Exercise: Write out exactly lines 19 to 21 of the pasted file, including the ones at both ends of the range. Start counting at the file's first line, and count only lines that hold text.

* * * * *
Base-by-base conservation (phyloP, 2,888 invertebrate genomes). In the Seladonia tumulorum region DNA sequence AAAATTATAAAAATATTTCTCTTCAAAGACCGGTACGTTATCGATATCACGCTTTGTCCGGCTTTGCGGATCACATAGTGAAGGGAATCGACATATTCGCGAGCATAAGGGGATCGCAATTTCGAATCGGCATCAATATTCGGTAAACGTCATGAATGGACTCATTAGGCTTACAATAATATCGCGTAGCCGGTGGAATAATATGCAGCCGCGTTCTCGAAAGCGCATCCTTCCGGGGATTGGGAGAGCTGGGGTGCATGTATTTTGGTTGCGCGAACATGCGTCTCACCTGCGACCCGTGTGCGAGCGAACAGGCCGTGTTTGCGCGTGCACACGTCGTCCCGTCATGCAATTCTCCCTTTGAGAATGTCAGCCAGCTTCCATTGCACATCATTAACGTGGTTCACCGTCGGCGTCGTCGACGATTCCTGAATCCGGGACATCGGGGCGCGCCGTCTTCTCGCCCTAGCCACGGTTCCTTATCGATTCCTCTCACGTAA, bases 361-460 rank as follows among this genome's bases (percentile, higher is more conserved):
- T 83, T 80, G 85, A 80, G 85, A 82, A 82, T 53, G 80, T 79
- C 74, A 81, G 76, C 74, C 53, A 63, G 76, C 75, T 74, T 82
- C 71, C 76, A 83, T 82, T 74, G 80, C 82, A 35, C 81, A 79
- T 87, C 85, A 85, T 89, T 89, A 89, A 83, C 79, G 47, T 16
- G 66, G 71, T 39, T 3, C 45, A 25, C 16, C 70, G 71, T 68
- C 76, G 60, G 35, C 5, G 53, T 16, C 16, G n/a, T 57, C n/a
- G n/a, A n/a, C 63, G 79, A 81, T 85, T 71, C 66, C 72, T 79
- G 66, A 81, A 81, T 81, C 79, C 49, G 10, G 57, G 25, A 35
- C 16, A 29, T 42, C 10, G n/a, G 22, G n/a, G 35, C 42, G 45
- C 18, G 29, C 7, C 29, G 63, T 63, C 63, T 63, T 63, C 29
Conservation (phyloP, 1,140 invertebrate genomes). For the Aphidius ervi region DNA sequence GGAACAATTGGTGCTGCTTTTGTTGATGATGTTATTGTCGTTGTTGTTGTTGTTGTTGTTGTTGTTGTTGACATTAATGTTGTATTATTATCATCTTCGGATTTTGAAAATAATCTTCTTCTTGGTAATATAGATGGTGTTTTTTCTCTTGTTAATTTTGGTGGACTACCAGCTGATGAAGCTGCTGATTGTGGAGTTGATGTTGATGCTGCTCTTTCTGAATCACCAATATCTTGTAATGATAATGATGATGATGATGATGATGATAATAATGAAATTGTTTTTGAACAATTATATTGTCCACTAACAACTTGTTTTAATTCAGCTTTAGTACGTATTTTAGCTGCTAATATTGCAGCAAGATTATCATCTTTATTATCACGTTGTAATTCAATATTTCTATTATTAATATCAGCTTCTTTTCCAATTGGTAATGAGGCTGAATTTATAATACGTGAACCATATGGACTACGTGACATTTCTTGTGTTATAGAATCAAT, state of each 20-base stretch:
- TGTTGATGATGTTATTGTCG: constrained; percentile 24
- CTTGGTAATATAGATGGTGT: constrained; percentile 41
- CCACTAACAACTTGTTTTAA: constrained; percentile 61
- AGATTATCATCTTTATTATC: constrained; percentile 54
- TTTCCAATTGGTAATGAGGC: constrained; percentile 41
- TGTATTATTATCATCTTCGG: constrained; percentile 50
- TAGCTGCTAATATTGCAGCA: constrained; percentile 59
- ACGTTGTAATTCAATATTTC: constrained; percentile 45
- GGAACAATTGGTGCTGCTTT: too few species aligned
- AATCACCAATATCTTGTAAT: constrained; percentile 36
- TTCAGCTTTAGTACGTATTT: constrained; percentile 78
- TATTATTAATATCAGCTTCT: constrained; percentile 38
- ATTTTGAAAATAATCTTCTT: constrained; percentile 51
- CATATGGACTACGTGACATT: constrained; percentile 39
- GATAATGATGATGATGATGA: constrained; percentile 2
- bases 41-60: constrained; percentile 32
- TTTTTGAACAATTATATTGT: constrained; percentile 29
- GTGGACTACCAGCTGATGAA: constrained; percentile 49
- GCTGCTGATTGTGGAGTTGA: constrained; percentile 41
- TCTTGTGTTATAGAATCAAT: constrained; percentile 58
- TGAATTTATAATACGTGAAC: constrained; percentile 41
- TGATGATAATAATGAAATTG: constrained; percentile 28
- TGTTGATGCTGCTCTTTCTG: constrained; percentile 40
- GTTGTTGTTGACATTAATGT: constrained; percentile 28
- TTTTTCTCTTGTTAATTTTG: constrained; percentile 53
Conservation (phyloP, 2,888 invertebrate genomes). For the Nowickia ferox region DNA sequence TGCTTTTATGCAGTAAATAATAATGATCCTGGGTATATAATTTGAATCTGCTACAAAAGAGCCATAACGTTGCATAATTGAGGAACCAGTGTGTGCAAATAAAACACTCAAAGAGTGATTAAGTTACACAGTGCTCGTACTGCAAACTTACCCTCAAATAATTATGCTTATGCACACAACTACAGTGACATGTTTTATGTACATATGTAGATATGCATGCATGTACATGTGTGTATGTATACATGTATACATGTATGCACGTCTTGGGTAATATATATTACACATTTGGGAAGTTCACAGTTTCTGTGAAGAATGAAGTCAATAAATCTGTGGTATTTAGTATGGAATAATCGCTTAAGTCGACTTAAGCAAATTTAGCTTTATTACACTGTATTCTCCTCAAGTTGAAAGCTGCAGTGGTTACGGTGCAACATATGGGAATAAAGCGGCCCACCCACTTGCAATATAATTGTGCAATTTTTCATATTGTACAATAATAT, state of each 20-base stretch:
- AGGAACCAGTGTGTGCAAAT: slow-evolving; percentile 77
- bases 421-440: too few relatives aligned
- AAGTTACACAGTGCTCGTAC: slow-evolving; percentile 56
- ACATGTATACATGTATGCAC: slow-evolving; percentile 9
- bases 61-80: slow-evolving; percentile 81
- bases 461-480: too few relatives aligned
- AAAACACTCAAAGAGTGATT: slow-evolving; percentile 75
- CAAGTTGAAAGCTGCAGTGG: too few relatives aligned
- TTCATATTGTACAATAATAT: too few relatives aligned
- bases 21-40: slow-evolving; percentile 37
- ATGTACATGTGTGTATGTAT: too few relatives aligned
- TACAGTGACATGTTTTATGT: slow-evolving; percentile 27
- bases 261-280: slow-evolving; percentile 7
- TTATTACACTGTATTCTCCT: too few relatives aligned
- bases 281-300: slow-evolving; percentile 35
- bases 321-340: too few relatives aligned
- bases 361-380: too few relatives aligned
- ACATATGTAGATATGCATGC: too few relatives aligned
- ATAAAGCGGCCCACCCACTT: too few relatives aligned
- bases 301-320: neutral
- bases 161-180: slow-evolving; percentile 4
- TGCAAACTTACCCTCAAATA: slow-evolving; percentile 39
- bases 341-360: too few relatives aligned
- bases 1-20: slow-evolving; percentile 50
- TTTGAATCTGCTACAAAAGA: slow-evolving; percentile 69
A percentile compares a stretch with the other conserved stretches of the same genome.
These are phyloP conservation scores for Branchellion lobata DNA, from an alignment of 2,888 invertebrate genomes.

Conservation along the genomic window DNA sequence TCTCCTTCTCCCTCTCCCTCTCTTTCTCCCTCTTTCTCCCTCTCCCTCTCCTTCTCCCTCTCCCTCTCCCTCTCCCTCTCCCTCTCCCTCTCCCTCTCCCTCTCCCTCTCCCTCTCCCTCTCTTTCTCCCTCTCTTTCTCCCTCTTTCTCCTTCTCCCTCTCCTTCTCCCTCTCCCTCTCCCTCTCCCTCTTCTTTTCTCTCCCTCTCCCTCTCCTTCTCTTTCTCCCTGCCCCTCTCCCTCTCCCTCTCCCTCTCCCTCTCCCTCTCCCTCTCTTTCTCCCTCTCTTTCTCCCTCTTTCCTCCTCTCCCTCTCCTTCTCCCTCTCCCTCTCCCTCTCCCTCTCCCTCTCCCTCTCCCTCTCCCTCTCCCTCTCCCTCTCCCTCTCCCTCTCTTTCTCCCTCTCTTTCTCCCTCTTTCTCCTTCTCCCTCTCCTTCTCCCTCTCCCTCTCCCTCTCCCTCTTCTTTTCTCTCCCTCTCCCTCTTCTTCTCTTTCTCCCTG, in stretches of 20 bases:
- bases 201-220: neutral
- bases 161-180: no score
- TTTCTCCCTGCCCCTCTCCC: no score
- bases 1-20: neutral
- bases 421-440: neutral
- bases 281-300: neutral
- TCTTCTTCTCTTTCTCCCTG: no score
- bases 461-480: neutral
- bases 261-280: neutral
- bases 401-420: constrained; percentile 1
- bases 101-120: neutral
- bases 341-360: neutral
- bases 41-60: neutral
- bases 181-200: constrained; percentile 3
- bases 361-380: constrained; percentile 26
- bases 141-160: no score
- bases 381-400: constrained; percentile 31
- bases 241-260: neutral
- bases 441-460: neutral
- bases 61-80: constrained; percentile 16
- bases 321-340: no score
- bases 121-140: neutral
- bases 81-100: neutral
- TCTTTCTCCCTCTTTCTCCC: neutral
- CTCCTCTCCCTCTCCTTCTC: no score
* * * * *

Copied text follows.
- TAGCTGCTAATATTGCAGCA: constrained; percentile 59
- ACGTTGTAATTCAATATTTC: constrained; percentile 45
- GGAACAATTGGTGCTGCTTT: too few species aligned